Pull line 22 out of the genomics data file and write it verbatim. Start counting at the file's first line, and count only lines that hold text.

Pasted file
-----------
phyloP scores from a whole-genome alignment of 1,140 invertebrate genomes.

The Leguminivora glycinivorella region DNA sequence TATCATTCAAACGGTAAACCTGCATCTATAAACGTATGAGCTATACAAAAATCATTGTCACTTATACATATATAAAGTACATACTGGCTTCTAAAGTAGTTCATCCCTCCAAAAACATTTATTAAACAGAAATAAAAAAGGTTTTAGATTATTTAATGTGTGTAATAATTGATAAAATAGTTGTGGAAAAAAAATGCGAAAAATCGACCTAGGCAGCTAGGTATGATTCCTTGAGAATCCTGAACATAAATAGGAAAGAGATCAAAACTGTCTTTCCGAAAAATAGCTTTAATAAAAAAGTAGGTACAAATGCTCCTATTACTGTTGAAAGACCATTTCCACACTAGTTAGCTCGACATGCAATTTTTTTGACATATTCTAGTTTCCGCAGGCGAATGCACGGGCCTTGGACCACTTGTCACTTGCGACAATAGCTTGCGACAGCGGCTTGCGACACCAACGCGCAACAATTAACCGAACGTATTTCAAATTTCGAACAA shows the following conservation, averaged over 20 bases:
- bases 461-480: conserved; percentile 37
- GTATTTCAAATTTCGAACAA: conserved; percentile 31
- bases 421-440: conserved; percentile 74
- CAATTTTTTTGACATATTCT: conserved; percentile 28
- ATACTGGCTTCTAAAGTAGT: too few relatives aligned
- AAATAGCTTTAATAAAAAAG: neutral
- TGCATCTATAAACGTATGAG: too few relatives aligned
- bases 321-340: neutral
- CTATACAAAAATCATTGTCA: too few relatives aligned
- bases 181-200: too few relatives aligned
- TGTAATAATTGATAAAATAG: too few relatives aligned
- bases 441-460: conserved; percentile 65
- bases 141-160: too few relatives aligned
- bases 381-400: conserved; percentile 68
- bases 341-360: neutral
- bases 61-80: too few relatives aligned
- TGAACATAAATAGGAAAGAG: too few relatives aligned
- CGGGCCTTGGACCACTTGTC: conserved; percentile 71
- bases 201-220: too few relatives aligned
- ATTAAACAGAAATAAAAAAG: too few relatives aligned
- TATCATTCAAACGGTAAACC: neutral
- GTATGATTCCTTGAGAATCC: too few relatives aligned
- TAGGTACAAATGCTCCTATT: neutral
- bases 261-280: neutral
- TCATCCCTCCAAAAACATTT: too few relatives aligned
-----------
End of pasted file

- ATTAAACAGAAATAAAAAAG: too few relatives aligned